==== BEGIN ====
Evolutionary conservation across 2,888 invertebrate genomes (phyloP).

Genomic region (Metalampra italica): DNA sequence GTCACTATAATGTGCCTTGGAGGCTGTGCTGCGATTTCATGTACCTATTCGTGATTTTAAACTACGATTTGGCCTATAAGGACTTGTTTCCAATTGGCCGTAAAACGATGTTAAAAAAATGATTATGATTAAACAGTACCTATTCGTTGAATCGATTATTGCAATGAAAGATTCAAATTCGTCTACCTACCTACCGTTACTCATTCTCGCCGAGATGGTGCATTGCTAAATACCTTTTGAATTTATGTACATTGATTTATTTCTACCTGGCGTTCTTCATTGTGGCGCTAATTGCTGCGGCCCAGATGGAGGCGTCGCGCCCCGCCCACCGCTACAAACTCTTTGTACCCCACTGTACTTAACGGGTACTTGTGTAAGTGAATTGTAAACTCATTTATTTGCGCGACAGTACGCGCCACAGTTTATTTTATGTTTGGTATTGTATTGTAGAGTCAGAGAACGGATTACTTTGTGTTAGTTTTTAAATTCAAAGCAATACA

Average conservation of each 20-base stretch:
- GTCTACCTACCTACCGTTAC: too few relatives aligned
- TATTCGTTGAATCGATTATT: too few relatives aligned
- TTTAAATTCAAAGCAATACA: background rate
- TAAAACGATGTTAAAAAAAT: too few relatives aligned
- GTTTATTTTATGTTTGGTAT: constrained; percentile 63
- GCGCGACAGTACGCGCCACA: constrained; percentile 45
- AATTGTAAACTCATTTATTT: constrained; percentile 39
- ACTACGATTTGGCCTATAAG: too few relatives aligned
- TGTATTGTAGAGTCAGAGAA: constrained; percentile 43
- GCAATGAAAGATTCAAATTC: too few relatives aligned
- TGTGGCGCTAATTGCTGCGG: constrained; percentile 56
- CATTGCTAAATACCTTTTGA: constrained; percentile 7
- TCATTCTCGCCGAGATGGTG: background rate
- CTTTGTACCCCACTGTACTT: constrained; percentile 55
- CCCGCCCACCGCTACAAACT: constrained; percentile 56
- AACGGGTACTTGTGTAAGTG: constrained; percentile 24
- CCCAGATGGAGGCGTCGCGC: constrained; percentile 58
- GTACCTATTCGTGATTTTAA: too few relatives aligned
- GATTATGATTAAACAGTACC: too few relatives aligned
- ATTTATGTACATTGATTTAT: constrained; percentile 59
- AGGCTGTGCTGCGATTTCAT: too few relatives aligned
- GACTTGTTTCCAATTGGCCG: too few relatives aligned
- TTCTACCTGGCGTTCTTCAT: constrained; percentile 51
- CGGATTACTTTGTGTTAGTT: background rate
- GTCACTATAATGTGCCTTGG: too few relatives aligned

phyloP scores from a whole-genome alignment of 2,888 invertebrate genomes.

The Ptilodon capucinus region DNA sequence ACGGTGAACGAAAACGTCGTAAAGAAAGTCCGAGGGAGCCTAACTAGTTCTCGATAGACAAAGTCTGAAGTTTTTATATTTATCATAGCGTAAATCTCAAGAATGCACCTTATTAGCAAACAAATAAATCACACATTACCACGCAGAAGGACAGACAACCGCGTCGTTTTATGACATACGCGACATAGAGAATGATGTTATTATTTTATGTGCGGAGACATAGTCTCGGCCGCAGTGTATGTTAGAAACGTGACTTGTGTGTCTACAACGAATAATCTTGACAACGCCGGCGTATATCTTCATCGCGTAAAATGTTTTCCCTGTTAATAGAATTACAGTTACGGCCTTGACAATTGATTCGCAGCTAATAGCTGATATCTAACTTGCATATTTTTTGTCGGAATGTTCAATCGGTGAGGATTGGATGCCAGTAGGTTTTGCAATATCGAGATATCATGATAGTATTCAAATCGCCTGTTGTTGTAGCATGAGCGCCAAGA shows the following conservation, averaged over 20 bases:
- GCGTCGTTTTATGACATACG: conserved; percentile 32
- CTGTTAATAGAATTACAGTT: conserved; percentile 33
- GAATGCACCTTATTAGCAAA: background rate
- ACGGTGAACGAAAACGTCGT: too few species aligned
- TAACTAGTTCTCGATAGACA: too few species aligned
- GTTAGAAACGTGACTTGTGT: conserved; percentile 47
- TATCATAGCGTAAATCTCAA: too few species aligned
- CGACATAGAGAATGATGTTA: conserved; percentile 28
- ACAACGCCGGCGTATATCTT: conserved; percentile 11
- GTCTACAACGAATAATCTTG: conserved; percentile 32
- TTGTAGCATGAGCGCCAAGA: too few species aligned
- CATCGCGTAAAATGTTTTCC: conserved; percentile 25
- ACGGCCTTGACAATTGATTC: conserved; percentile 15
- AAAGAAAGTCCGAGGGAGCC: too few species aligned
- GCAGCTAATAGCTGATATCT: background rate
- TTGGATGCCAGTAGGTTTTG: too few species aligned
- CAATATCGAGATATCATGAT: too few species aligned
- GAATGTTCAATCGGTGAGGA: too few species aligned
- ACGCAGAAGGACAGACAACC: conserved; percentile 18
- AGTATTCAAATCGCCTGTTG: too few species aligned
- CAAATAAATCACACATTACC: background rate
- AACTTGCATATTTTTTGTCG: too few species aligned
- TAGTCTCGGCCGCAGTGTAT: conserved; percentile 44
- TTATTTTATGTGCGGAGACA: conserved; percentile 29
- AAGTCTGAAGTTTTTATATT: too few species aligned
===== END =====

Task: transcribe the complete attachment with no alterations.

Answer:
Evolutionary conservation across 2,888 invertebrate genomes (phyloP).

Genomic region (Metalampra italica): DNA sequence GTCACTATAATGTGCCTTGGAGGCTGTGCTGCGATTTCATGTACCTATTCGTGATTTTAAACTACGATTTGGCCTATAAGGACTTGTTTCCAATTGGCCGTAAAACGATGTTAAAAAAATGATTATGATTAAACAGTACCTATTCGTTGAATCGATTATTGCAATGAAAGATTCAAATTCGTCTACCTACCTACCGTTACTCATTCTCGCCGAGATGGTGCATTGCTAAATACCTTTTGAATTTATGTACATTGATTTATTTCTACCTGGCGTTCTTCATTGTGGCGCTAATTGCTGCGGCCCAGATGGAGGCGTCGCGCCCCGCCCACCGCTACAAACTCTTTGTACCCCACTGTACTTAACGGGTACTTGTGTAAGTGAATTGTAAACTCATTTATTTGCGCGACAGTACGCGCCACAGTTTATTTTATGTTTGGTATTGTATTGTAGAGTCAGAGAACGGATTACTTTGTGTTAGTTTTTAAATTCAAAGCAATACA

Average conservation of each 20-base stretch:
- GTCTACCTACCTACCGTTAC: too few relatives aligned
- TATTCGTTGAATCGATTATT: too few relatives aligned
- TTTAAATTCAAAGCAATACA: background rate
- TAAAACGATGTTAAAAAAAT: too few relatives aligned
- GTTTATTTTATGTTTGGTAT: constrained; percentile 63
- GCGCGACAGTACGCGCCACA: constrained; percentile 45
- AATTGTAAACTCATTTATTT: constrained; percentile 39
- ACTACGATTTGGCCTATAAG: too few relatives aligned
- TGTATTGTAGAGTCAGAGAA: constrained; percentile 43
- GCAATGAAAGATTCAAATTC: too few relatives aligned
- TGTGGCGCTAATTGCTGCGG: constrained; percentile 56
- CATTGCTAAATACCTTTTGA: constrained; percentile 7
- TCATTCTCGCCGAGATGGTG: background rate
- CTTTGTACCCCACTGTACTT: constrained; percentile 55
- CCCGCCCACCGCTACAAACT: constrained; percentile 56
- AACGGGTACTTGTGTAAGTG: constrained; percentile 24
- CCCAGATGGAGGCGTCGCGC: constrained; percentile 58
- GTACCTATTCGTGATTTTAA: too few relatives aligned
- GATTATGATTAAACAGTACC: too few relatives aligned
- ATTTATGTACATTGATTTAT: constrained; percentile 59
- AGGCTGTGCTGCGATTTCAT: too few relatives aligned
- GACTTGTTTCCAATTGGCCG: too few relatives aligned
- TTCTACCTGGCGTTCTTCAT: constrained; percentile 51
- CGGATTACTTTGTGTTAGTT: background rate
- GTCACTATAATGTGCCTTGG: too few relatives aligned

phyloP scores from a whole-genome alignment of 2,888 invertebrate genomes.

The Ptilodon capucinus region DNA sequence ACGGTGAACGAAAACGTCGTAAAGAAAGTCCGAGGGAGCCTAACTAGTTCTCGATAGACAAAGTCTGAAGTTTTTATATTTATCATAGCGTAAATCTCAAGAATGCACCTTATTAGCAAACAAATAAATCACACATTACCACGCAGAAGGACAGACAACCGCGTCGTTTTATGACATACGCGACATAGAGAATGATGTTATTATTTTATGTGCGGAGACATAGTCTCGGCCGCAGTGTATGTTAGAAACGTGACTTGTGTGTCTACAACGAATAATCTTGACAACGCCGGCGTATATCTTCATCGCGTAAAATGTTTTCCCTGTTAATAGAATTACAGTTACGGCCTTGACAATTGATTCGCAGCTAATAGCTGATATCTAACTTGCATATTTTTTGTCGGAATGTTCAATCGGTGAGGATTGGATGCCAGTAGGTTTTGCAATATCGAGATATCATGATAGTATTCAAATCGCCTGTTGTTGTAGCATGAGCGCCAAGA shows the following conservation, averaged over 20 bases:
- GCGTCGTTTTATGACATACG: conserved; percentile 32
- CTGTTAATAGAATTACAGTT: conserved; percentile 33
- GAATGCACCTTATTAGCAAA: background rate
- ACGGTGAACGAAAACGTCGT: too few species aligned
- TAACTAGTTCTCGATAGACA: too few species aligned
- GTTAGAAACGTGACTTGTGT: conserved; percentile 47
- TATCATAGCGTAAATCTCAA: too few species aligned
- CGACATAGAGAATGATGTTA: conserved; percentile 28
- ACAACGCCGGCGTATATCTT: conserved; percentile 11
- GTCTACAACGAATAATCTTG: conserved; percentile 32
- TTGTAGCATGAGCGCCAAGA: too few species aligned
- CATCGCGTAAAATGTTTTCC: conserved; percentile 25
- ACGGCCTTGACAATTGATTC: conserved; percentile 15
- AAAGAAAGTCCGAGGGAGCC: too few species aligned
- GCAGCTAATAGCTGATATCT: background rate
- TTGGATGCCAGTAGGTTTTG: too few species aligned
- CAATATCGAGATATCATGAT: too few species aligned
- GAATGTTCAATCGGTGAGGA: too few species aligned
- ACGCAGAAGGACAGACAACC: conserved; percentile 18
- AGTATTCAAATCGCCTGTTG: too few species aligned
- CAAATAAATCACACATTACC: background rate
- AACTTGCATATTTTTTGTCG: too few species aligned
- TAGTCTCGGCCGCAGTGTAT: conserved; percentile 44
- TTATTTTATGTGCGGAGACA: conserved; percentile 29
- AAGTCTGAAGTTTTTATATT: too few species aligned